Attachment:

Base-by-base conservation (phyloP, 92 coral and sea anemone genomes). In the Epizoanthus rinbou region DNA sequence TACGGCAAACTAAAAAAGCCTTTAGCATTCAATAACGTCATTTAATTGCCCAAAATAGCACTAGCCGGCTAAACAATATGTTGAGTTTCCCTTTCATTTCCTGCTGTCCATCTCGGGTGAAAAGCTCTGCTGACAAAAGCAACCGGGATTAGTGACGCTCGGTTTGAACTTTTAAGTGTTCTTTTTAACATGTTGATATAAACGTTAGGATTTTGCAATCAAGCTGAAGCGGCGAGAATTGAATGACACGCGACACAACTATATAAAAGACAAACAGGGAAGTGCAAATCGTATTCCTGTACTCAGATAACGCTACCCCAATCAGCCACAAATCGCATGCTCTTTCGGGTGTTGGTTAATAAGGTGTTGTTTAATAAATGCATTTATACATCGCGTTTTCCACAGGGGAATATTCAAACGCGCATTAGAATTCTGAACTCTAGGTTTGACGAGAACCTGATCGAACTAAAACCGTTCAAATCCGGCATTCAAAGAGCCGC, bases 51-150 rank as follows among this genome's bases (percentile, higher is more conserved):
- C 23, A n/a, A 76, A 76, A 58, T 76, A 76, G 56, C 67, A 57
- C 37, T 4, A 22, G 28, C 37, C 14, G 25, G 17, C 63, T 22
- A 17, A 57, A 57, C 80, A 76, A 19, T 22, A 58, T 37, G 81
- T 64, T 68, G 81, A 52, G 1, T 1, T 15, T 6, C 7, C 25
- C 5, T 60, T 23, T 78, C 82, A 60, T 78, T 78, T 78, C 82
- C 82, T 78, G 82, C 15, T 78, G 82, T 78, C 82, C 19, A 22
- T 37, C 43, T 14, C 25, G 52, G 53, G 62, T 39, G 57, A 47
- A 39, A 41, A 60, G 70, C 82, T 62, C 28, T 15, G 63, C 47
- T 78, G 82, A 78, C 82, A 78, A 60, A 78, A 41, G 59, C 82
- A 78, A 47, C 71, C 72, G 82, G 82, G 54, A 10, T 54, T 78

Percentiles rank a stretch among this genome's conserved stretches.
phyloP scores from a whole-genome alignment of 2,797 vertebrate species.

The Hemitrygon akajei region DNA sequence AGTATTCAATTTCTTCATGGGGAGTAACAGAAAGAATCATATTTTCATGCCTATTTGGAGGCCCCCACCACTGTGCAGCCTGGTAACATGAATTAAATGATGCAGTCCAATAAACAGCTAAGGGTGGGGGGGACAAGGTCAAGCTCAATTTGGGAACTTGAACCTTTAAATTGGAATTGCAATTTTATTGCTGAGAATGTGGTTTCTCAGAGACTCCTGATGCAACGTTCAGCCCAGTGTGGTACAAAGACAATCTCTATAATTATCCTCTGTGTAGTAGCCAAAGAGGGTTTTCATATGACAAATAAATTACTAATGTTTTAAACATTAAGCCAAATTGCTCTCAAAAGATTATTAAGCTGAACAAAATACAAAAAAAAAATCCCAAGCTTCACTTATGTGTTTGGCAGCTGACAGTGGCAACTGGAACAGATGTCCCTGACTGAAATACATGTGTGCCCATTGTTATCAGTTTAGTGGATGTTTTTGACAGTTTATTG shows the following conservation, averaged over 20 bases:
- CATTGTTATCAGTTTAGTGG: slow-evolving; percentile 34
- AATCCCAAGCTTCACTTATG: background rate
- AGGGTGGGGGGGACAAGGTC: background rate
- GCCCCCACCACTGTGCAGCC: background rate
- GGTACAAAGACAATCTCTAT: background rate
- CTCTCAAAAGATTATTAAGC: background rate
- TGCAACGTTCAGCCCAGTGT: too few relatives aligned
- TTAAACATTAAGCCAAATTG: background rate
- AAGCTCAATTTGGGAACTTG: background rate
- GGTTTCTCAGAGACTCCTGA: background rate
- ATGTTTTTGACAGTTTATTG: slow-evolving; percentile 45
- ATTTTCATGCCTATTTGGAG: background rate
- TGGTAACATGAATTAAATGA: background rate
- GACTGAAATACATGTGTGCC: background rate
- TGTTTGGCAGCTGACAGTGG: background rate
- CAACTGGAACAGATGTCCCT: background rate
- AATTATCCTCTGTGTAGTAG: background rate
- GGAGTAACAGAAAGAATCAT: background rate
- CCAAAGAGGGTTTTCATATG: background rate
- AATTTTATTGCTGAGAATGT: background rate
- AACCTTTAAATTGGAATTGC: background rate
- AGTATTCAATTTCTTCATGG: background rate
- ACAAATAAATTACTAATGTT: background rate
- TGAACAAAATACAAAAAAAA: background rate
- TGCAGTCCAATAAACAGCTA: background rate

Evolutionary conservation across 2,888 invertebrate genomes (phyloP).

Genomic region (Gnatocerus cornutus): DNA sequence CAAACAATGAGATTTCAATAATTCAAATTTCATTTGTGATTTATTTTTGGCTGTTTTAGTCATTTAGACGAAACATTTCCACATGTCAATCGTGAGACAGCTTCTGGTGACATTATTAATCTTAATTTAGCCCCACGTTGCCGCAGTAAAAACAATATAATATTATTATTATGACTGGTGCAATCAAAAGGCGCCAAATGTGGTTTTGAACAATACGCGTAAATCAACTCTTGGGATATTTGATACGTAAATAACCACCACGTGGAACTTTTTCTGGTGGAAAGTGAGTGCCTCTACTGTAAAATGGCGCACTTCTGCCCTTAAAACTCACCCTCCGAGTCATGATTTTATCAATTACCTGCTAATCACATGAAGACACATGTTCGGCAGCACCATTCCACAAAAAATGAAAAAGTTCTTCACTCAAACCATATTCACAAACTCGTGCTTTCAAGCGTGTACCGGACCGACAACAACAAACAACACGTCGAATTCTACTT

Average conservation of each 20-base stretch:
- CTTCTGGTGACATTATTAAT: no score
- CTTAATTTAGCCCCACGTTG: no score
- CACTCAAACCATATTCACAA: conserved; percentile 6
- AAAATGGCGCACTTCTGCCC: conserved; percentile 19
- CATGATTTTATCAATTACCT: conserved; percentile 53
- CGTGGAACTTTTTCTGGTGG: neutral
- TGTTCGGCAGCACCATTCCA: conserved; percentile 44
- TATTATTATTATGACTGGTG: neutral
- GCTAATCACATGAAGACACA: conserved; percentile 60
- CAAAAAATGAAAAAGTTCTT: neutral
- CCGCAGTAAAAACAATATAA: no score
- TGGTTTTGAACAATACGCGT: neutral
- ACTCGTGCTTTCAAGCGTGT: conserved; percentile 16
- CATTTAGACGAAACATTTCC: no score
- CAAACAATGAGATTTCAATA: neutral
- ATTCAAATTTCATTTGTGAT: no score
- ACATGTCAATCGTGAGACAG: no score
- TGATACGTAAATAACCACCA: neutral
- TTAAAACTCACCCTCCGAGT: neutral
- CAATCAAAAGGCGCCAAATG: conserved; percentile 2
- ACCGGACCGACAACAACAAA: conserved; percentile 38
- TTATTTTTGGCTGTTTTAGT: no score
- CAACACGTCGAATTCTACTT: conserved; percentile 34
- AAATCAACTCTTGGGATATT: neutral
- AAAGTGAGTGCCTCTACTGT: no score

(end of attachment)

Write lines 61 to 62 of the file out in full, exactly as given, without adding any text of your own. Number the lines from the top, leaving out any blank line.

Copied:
- TTAAAACTCACCCTCCGAGT: neutral
- CAATCAAAAGGCGCCAAATG: conserved; percentile 2